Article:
Existing 1/2"

Discussion in 'Plumbing Forum, Professional & DIY Advice, Tips & ' started by exeunt, Jun 22, 2010.

  1. exeunt

    exeunt New Member

    Messages:
    27
    Location:
    Stouffville, Ontario, Canada
    So I'm 95% of the way through the plumbing on our new shower and was about to T off my existing line when I thought I wanted to check with someone about supply capacity.

    I currently have a '73 house with 3/4" copper feeding the house, going through our water softener and then splitting off into two 1/2" lines for hot and cold. From that split, the entire house is done using 1/2" copper. The specific run of 1/2" I'm splitting off feeds a bath, two toilets, two sinks and now a shower.

    We haven't had any problems with water pressure, and we are adding a shower in our ensuite so we don't need to use the guest bath anymore, so we don't anticipate too much parallel use of the fixtures. Changing the 1/2" to 3/4" would be a big deal on a relatively small project. Is it against code to split off the 1/2" to feed the shower? Is it highly recommended not to?

    Thanks
  2. johnjh2o1

    johnjh2o1 Plumbing Contractor for 49 years

    Messages:
    1,141
    Location:
    South*East
    The rule of thumb is to not put two fixtures on 1/2". It should be piped with 3/4' mains with 1/2" branches to each fixture.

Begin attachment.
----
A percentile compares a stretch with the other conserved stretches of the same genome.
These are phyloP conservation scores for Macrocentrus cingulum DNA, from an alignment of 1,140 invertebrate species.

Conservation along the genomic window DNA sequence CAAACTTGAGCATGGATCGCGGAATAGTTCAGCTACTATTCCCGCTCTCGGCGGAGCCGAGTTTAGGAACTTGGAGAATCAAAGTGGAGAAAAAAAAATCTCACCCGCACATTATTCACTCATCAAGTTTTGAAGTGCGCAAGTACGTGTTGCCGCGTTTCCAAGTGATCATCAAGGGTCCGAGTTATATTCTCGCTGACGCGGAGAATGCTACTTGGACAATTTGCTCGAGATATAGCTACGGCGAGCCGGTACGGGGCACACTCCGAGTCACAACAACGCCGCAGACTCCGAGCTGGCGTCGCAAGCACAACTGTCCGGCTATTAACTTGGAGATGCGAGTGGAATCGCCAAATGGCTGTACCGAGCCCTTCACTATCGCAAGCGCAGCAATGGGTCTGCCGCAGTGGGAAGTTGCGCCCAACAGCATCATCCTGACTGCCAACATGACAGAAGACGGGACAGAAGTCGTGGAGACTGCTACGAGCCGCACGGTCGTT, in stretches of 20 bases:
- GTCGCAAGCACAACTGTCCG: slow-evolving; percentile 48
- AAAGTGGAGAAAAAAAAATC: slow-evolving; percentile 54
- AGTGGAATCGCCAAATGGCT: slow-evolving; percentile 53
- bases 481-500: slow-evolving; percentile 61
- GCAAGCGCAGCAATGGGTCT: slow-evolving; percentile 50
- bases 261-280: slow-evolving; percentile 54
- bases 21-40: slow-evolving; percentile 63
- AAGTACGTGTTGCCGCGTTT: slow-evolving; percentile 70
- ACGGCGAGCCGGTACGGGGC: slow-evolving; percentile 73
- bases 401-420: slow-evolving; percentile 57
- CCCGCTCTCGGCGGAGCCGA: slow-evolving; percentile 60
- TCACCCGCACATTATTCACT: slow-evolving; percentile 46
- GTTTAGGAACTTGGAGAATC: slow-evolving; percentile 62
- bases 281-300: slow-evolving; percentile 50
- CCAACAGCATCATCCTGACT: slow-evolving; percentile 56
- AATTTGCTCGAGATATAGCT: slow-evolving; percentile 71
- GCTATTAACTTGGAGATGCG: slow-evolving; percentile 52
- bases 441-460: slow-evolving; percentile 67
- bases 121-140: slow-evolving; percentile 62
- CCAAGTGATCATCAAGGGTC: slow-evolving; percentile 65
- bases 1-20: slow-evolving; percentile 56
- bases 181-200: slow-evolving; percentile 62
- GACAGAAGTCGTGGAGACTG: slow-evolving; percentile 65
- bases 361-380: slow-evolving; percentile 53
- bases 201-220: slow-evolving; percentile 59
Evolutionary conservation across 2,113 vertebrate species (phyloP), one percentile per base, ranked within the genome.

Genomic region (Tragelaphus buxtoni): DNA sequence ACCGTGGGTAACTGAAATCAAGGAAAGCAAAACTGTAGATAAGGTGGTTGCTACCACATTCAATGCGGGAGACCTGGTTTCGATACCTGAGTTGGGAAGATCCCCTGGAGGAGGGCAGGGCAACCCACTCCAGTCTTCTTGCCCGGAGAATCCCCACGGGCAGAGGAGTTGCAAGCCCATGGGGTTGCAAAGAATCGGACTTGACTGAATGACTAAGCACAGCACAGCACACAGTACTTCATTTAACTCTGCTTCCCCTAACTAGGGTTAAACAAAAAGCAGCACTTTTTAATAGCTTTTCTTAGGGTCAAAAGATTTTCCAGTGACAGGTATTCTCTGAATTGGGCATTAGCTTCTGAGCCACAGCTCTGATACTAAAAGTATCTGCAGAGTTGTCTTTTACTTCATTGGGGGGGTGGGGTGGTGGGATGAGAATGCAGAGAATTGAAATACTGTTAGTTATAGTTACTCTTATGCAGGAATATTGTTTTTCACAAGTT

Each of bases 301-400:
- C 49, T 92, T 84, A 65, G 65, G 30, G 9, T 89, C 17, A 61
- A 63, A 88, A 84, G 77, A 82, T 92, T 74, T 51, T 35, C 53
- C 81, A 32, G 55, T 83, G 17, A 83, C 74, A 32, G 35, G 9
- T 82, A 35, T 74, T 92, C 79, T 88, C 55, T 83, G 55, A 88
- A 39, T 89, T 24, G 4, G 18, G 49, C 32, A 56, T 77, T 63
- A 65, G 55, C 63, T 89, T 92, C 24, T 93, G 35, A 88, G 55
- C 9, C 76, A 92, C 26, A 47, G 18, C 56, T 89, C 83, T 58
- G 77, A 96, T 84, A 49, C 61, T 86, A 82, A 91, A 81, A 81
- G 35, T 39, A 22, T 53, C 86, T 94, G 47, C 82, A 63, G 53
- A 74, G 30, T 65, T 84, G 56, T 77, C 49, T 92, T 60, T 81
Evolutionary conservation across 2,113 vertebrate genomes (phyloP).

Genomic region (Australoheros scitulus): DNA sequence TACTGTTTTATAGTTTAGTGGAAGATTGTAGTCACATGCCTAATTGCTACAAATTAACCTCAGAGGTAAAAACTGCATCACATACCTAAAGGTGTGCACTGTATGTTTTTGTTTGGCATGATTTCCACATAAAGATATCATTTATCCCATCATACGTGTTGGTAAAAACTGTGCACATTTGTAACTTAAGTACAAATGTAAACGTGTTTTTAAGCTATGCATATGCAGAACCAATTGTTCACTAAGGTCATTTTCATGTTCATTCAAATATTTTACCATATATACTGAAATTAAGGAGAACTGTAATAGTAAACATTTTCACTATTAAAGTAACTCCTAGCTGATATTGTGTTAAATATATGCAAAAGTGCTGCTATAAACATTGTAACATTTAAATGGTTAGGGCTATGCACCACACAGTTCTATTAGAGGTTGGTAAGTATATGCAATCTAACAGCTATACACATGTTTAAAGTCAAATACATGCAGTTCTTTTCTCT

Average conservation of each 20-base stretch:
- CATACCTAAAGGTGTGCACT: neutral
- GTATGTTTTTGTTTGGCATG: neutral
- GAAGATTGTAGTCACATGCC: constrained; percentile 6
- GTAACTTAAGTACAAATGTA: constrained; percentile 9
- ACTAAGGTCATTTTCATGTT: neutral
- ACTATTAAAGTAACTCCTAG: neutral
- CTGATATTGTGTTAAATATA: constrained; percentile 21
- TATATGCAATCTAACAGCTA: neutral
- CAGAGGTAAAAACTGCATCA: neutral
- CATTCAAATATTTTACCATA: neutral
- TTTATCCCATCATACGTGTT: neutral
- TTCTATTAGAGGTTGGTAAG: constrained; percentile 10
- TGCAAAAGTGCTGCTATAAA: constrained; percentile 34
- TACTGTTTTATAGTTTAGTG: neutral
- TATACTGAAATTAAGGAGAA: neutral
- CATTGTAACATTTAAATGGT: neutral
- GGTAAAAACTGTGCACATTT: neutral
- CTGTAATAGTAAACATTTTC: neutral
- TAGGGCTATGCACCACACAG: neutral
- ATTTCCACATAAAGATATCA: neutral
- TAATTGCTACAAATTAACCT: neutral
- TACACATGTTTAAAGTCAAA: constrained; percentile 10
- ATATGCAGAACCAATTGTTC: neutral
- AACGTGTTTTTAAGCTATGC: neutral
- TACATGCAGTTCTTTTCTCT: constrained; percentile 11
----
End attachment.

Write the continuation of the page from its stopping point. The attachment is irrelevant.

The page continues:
John
  3. hj

    hj Moderator & Master Plumber Staff Member

    Messages:
    26,253
    Location:
    Cave Creek, Arizona
    pipe

    IF 1/2" is all you have, then that is what you use. IF it were "illegal" then all of your other piping is wrong also. You may have flow/volume problems because of the smaller supply lines, but you should have those already, so if you live with it now, you will with the new shower also.
  4. exeunt

    exeunt New Member

    Messages:
    27
    Location:
    Stouffville, Ontario, Canada
    I know in some cases codes change, and doing renovations require you to follow those codes. I was concerned that I might be breaking a new code. I'm thinking of running the dedicated 1/2" down to the basement, that way in the future if it was a problem, I could introduce the 3/4" in the basement and not have to break through walls to get it upstairs.
  5. hj

    hj Moderator & Master Plumber Staff Member

    Messages:
    26,253
    Location:
    Cave Creek, Arizona
    In the first place, the only time renovations require upgrading to the new code, other than for the specific item you are working on, is when the renovation creates extensive revision to the existing structure. You do NOT have to repipe the entire house just because you are changing the shower faucet.
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